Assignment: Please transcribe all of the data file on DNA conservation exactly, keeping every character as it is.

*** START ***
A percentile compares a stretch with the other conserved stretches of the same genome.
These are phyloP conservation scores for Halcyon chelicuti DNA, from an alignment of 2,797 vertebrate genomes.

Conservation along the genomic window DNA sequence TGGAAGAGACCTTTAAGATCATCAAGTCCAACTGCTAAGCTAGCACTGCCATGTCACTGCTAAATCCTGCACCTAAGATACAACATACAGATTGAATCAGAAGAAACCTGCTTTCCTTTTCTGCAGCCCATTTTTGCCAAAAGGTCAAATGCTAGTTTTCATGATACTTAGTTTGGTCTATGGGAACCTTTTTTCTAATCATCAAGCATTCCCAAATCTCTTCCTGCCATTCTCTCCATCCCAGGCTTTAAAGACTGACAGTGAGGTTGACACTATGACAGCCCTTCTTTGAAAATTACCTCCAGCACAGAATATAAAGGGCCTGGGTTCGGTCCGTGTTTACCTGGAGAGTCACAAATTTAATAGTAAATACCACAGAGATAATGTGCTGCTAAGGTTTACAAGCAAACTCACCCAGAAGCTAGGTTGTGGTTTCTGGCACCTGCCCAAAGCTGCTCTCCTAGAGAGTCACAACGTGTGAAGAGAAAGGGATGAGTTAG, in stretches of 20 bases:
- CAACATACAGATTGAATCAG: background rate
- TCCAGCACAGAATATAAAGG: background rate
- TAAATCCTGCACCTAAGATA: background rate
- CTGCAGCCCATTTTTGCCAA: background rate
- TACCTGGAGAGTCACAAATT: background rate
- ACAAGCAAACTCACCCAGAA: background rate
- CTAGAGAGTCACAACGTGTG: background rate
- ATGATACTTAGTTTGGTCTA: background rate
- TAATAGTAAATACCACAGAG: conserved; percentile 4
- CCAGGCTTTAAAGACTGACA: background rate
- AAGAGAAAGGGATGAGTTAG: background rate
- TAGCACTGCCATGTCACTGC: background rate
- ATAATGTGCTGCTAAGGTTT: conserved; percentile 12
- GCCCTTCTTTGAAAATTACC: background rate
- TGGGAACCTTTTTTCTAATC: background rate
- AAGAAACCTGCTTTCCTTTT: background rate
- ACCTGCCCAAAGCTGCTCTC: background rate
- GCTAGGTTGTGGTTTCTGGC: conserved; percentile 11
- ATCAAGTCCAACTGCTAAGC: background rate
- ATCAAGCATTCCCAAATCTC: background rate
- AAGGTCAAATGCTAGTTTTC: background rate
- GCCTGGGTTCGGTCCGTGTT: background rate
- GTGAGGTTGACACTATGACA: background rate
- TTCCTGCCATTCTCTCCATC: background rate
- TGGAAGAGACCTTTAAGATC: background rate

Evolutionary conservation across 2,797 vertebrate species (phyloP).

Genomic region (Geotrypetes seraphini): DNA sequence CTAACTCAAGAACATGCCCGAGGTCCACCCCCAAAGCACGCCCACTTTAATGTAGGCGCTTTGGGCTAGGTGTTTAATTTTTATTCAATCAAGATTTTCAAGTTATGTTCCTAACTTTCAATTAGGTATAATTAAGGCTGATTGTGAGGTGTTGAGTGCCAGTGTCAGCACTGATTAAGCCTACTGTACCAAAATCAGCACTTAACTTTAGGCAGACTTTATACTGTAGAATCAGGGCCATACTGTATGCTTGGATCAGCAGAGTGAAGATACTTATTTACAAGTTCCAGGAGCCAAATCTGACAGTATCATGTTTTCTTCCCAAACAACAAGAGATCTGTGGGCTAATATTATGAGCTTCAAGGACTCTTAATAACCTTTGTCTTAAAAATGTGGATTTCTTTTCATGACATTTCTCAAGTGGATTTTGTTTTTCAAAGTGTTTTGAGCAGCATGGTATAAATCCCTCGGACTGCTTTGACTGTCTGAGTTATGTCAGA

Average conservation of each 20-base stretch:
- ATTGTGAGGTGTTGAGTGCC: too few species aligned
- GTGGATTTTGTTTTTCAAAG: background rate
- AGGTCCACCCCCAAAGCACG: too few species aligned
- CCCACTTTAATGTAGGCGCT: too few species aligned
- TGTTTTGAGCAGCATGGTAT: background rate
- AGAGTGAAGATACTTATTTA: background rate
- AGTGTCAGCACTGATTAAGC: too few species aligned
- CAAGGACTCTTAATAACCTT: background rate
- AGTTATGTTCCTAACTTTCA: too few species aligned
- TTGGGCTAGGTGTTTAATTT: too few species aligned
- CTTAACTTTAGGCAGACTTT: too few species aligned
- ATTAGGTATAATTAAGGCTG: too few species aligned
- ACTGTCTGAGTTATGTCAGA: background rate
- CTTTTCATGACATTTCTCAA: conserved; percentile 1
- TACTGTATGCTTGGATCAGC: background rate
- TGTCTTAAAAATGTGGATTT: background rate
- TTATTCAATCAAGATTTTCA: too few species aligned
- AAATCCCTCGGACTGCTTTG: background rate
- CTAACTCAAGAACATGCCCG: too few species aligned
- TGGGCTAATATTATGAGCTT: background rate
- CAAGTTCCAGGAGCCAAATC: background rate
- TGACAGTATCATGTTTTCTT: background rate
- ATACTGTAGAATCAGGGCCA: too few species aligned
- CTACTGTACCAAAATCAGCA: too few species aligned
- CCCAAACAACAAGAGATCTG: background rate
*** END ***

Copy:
A percentile compares a stretch with the other conserved stretches of the same genome.
These are phyloP conservation scores for Halcyon chelicuti DNA, from an alignment of 2,797 vertebrate genomes.

Conservation along the genomic window DNA sequence TGGAAGAGACCTTTAAGATCATCAAGTCCAACTGCTAAGCTAGCACTGCCATGTCACTGCTAAATCCTGCACCTAAGATACAACATACAGATTGAATCAGAAGAAACCTGCTTTCCTTTTCTGCAGCCCATTTTTGCCAAAAGGTCAAATGCTAGTTTTCATGATACTTAGTTTGGTCTATGGGAACCTTTTTTCTAATCATCAAGCATTCCCAAATCTCTTCCTGCCATTCTCTCCATCCCAGGCTTTAAAGACTGACAGTGAGGTTGACACTATGACAGCCCTTCTTTGAAAATTACCTCCAGCACAGAATATAAAGGGCCTGGGTTCGGTCCGTGTTTACCTGGAGAGTCACAAATTTAATAGTAAATACCACAGAGATAATGTGCTGCTAAGGTTTACAAGCAAACTCACCCAGAAGCTAGGTTGTGGTTTCTGGCACCTGCCCAAAGCTGCTCTCCTAGAGAGTCACAACGTGTGAAGAGAAAGGGATGAGTTAG, in stretches of 20 bases:
- CAACATACAGATTGAATCAG: background rate
- TCCAGCACAGAATATAAAGG: background rate
- TAAATCCTGCACCTAAGATA: background rate
- CTGCAGCCCATTTTTGCCAA: background rate
- TACCTGGAGAGTCACAAATT: background rate
- ACAAGCAAACTCACCCAGAA: background rate
- CTAGAGAGTCACAACGTGTG: background rate
- ATGATACTTAGTTTGGTCTA: background rate
- TAATAGTAAATACCACAGAG: conserved; percentile 4
- CCAGGCTTTAAAGACTGACA: background rate
- AAGAGAAAGGGATGAGTTAG: background rate
- TAGCACTGCCATGTCACTGC: background rate
- ATAATGTGCTGCTAAGGTTT: conserved; percentile 12
- GCCCTTCTTTGAAAATTACC: background rate
- TGGGAACCTTTTTTCTAATC: background rate
- AAGAAACCTGCTTTCCTTTT: background rate
- ACCTGCCCAAAGCTGCTCTC: background rate
- GCTAGGTTGTGGTTTCTGGC: conserved; percentile 11
- ATCAAGTCCAACTGCTAAGC: background rate
- ATCAAGCATTCCCAAATCTC: background rate
- AAGGTCAAATGCTAGTTTTC: background rate
- GCCTGGGTTCGGTCCGTGTT: background rate
- GTGAGGTTGACACTATGACA: background rate
- TTCCTGCCATTCTCTCCATC: background rate
- TGGAAGAGACCTTTAAGATC: background rate

Evolutionary conservation across 2,797 vertebrate species (phyloP).

Genomic region (Geotrypetes seraphini): DNA sequence CTAACTCAAGAACATGCCCGAGGTCCACCCCCAAAGCACGCCCACTTTAATGTAGGCGCTTTGGGCTAGGTGTTTAATTTTTATTCAATCAAGATTTTCAAGTTATGTTCCTAACTTTCAATTAGGTATAATTAAGGCTGATTGTGAGGTGTTGAGTGCCAGTGTCAGCACTGATTAAGCCTACTGTACCAAAATCAGCACTTAACTTTAGGCAGACTTTATACTGTAGAATCAGGGCCATACTGTATGCTTGGATCAGCAGAGTGAAGATACTTATTTACAAGTTCCAGGAGCCAAATCTGACAGTATCATGTTTTCTTCCCAAACAACAAGAGATCTGTGGGCTAATATTATGAGCTTCAAGGACTCTTAATAACCTTTGTCTTAAAAATGTGGATTTCTTTTCATGACATTTCTCAAGTGGATTTTGTTTTTCAAAGTGTTTTGAGCAGCATGGTATAAATCCCTCGGACTGCTTTGACTGTCTGAGTTATGTCAGA

Average conservation of each 20-base stretch:
- ATTGTGAGGTGTTGAGTGCC: too few species aligned
- GTGGATTTTGTTTTTCAAAG: background rate
- AGGTCCACCCCCAAAGCACG: too few species aligned
- CCCACTTTAATGTAGGCGCT: too few species aligned
- TGTTTTGAGCAGCATGGTAT: background rate
- AGAGTGAAGATACTTATTTA: background rate
- AGTGTCAGCACTGATTAAGC: too few species aligned
- CAAGGACTCTTAATAACCTT: background rate
- AGTTATGTTCCTAACTTTCA: too few species aligned
- TTGGGCTAGGTGTTTAATTT: too few species aligned
- CTTAACTTTAGGCAGACTTT: too few species aligned
- ATTAGGTATAATTAAGGCTG: too few species aligned
- ACTGTCTGAGTTATGTCAGA: background rate
- CTTTTCATGACATTTCTCAA: conserved; percentile 1
- TACTGTATGCTTGGATCAGC: background rate
- TGTCTTAAAAATGTGGATTT: background rate
- TTATTCAATCAAGATTTTCA: too few species aligned
- AAATCCCTCGGACTGCTTTG: background rate
- CTAACTCAAGAACATGCCCG: too few species aligned
- TGGGCTAATATTATGAGCTT: background rate
- CAAGTTCCAGGAGCCAAATC: background rate
- TGACAGTATCATGTTTTCTT: background rate
- ATACTGTAGAATCAGGGCCA: too few species aligned
- CTACTGTACCAAAATCAGCA: too few species aligned
- CCCAAACAACAAGAGATCTG: background rate